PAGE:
In December 1998, the Hot 100's top five featured women or female groups the entire month, courtesy of Celine Dion, Deborah Cox, Divine, Lauryn Hill, Shania Twain and then-newcomer Britney Spears. R. Kelly, however, joined Dion on the No. 1 song all that month, "I'm Your Angel." With Brandy in the mix ("Have You Ever?"), women – with Kelly – added three more weeks of top five control in January 1999.
Finally, we get to Feb. 13, 1999, which goes down in Hot 100 history as the first week that only solo women ruled the entire top five:
1, "Angel of Mine," Monica
2, "…Baby One More Time," Britney Spears
3, "Nobody's Supposed to Be Here," Deborah Cox
4, "Believe," Cher
5, "Have You Ever?," Brandy
Such girl power, in fact, continued for three more weeks, which included Sarah McLachlan's "Angel" having entered the top five. That can't be considered a coincidence, as McLachlan's creation of the Lilith Fair tour encompassed more than just a series of concerts: it surely helped create an historic feat in the Hot 100's, and music, history.
"Women still don't have job equality. We still don't have equal pay," McLachlan has said. "There's discrimination everywhere. I was trying to uphold what I thought feminism was as best I could by supporting women, by trying to create an opportunity to get women to get together, play music together and celebrate the fact that we are having great success making music on our own and together."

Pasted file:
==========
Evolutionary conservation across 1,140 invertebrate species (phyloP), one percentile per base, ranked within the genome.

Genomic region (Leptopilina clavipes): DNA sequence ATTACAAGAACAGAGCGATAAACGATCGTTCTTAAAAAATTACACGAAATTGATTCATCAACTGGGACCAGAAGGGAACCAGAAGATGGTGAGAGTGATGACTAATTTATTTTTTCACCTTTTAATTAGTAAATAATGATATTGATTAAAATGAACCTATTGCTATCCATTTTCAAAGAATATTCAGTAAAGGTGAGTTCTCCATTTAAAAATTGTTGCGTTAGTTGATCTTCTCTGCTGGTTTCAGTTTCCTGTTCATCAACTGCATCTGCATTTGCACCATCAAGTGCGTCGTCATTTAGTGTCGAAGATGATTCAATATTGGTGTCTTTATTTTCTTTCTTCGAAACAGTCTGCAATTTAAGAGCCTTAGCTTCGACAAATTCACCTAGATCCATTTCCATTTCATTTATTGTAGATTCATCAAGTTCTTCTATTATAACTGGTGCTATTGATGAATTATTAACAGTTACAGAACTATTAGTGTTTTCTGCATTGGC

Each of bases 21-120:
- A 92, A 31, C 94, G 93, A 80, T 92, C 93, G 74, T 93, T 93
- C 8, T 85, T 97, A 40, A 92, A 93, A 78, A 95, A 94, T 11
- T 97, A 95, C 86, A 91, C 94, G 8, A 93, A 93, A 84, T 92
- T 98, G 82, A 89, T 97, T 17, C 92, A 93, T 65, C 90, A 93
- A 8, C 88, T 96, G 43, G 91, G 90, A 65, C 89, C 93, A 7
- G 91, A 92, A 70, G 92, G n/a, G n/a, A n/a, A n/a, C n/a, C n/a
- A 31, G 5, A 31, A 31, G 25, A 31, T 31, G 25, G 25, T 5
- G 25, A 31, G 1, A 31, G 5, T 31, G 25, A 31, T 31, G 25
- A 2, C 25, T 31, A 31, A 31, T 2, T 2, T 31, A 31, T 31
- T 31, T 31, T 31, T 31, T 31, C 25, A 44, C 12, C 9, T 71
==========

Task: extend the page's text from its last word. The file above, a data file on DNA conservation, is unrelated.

In all, then, just seven weeks have seen only solo women monopolize the Hot 100's top five: Feb. 13, 20, 27 and March 6 and 20, 1999; March 3, 2012; and the latest chart dated Sept. 20, 2014.
Put in further context, those seven weeks are out of the Hot 100's 56-year history.
And, notably, Houston plays into five of those seven weeks, covering four in 1999 and the one in 2012, when "Always" bolted 7-3 following her passing. Plus, Perry, in addition to performing and co-writing "Part of Me," is a co-writer of "Black Widow."
(Fun fact: songs called "Bang Bang" apparently tie into female chart supremacy. Cher, part of 1999's class, rose to No. 2 in 1966 with "Bang Bang [My Baby Shot Me Down]." Jessie J, Grande and Minaj hold at their No. 4 peak with their own "Bang Bang" this week.)